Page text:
Grant: $5,000 Community Outreach Grant from Alameda County public agency StopWaste to improve food scrap recovery at the school through the Go Green Lunch Project. It was awarded for the 2014-2015 school year, and the program is now self-managing.
A California elementary school has reduced its daily food waste generation from 10 bags to one, thanks to a county-funded compost project that puts kids in the middle of the action.
Alameda County’s StopWaste offers grants to get more community members involved in food scrap composting. Maryanne Koller, who was Azevada’s PTA president at the time of implementation, learned of the program from another school that was involved.
“I heard about it at another meeting … and it sounded interesting,” Koller said, noting parents from other schools had made food scrap diversion sound exciting and very doable.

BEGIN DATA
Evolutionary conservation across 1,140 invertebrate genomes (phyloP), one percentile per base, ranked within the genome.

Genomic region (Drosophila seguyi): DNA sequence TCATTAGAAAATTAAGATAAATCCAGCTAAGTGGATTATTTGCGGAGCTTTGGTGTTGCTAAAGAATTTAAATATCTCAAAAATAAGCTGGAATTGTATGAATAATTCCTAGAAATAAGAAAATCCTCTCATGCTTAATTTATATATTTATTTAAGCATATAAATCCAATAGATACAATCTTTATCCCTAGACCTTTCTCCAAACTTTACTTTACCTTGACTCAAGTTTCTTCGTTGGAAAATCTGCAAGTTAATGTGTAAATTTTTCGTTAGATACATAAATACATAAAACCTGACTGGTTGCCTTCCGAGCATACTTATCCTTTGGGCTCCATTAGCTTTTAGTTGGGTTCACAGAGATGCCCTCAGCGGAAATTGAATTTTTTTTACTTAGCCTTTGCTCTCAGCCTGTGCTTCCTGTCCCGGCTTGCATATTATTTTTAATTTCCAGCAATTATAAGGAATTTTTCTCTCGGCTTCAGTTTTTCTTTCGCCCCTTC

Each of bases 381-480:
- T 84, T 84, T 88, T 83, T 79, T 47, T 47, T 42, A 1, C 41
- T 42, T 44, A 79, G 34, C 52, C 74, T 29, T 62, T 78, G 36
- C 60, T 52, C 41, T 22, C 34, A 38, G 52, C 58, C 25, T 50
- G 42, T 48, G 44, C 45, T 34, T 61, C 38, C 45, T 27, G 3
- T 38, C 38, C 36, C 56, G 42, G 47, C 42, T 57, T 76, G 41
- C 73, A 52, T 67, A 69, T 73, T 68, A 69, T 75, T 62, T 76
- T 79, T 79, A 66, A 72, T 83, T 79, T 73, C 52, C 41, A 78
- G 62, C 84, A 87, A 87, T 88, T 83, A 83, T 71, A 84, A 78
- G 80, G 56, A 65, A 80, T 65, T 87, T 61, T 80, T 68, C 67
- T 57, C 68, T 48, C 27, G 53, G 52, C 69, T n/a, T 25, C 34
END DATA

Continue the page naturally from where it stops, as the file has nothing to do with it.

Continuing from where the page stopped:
The grant paid for equipment like city compost bins and educational materials. After some training, Azevada made the Go Green Lunch Project part of its daily routine.
“So instead of all that food waste going into the landfill, it was now going into the green bin,” said Koller. “Every day would be about 10 bags of lunch debris that would go into the trash. When we started the composting food scrap program at school, it was less than one.”
Azevada houses students in kindergarten through sixth grade.
Koller said students rotate shifts during lunch, to make sure everyone is following the composting rules. She added the kids are very excited about the initiative and that and it wasn’t hard to get them involved. They’re even teaching their parents.
“The results have been really good,” she said. “A lot of the families are now composting at home because the kids are so used to doing it at school.”
She encourages other schools to get involved with composting, if possible.
“It really makes a big difference,” she said.
Photo credit: Courtesy of Azevada PTA Facebook page.